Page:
it sailed with a paper sail remarkably well..............and that was me on the rocky road to ruin, as a model boat maker for life..........
apart from owning mg's and old bsa's when they were just cars and bikes, not classics..............it is the only hobby i have ever had...........
i'll master the art one day, lol.
|Thread: TYNE Class Lifeboat build|
its an adjuster Richard. in fact Richard, it has an adjuster at both ends to make it easier than unclipping the clevis pin.also as a single adjuster on the rudder angle setting as well but hopefully the two rudders are about as parallel as i can get them on a pre set possition on the adjuster.
Edited By neil howard-pritchard on 09/07/2021 11:36:11
the box for the servo has been made from some cherry wood and ply, and glued in place.
the steering for the tyne has now been completed
i'll charge some batteries for the tx/rx and have a play tomorrow to see if it all works as it should, tidy up the wires for the steering servo and the trim tabs and then close up the stern hatch.
a little more progress on fitting the steering servo.
base made from a strip of 10mm ply. pasted some filler to the underside and stuck it in place resting on the propeller tunnels.
then with some spare bits and pieces i connected the servo to the rudder linckages.
just have to build a box around the servo now to keep it in place.
Rudders have had their flats filed on the ends of the shafts, inserted into the rudder tubes, and therudder servo arms attached and linked up, using one servo to power both rudders simultaniously.........
tomorrow i'll nake a servo box, fit a servo to the arm, and then think about charching some radio tx's to test the rudders and the trim tabes to make sure they work before i seal up the small access hatch.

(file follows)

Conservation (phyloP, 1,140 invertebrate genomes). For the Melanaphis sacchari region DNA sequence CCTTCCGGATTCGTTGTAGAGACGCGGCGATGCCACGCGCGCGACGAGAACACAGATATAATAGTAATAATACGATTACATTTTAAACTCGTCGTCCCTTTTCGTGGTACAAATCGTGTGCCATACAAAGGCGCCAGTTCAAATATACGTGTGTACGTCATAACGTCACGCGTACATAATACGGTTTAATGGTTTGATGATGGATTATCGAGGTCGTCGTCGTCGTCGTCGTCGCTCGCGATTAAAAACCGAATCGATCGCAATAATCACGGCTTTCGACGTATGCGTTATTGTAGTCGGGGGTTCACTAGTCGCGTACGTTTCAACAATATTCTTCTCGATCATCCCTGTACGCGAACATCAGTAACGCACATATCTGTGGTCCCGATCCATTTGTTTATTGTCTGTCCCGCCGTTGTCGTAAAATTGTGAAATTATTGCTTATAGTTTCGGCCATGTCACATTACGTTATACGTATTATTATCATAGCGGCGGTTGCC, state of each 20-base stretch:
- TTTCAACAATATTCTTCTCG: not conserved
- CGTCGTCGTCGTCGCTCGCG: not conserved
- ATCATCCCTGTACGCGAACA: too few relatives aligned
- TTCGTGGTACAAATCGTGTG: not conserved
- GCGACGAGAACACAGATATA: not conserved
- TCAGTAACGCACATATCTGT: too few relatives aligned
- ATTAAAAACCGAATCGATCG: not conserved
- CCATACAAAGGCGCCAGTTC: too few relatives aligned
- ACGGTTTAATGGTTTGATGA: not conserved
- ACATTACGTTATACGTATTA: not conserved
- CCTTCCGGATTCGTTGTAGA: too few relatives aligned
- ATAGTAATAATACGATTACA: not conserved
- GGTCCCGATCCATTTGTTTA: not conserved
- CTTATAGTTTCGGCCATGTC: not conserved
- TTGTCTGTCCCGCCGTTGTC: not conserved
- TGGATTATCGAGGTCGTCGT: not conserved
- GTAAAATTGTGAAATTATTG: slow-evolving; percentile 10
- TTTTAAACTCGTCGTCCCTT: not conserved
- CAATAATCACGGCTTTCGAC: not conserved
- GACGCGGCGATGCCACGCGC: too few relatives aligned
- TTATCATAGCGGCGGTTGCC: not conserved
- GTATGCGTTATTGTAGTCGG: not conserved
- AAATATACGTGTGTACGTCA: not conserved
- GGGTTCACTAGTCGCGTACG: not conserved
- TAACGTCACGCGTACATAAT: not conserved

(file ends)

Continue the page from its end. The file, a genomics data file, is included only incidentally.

that is facinating Richard, and thanks for posting that............i can't remember who told me about vaciline and graphite mixed but it has served me well for many years without any leaks.
and what is more, the gent who told me all those years ago told me that even though i sail predominantly in salt water. i would have no need to strip the tubes and shafts down regularly, just to repack them if i have had a heavy season....
however i take note of your history and use of similar mix, and reckon if it is good enough for a real ship, its good enough for my models.......
again, thanks for that, mate....very very interesting. cheers.
i do think the man who told me all those years ago was a man called Des Newton who organised the Southport Lifeboat rally, but cannot be sure, but thinking back, i'm sure Des was a merchant seaman............but David Wooley knew him better than i.
even though my workshop is a s*** tip, and will take major removeable of c**p to fully operate, i can actually do bits to help clear the detritus whilst i wait fro filler, paint and glue to dry.....
and so with renewed vigor i desided to fit the prop shafts into the tubes, and fit the motors.
the main object though, was how to get over the millenium question of how to lubricate and waterproof the tubes and shafts from water ingress.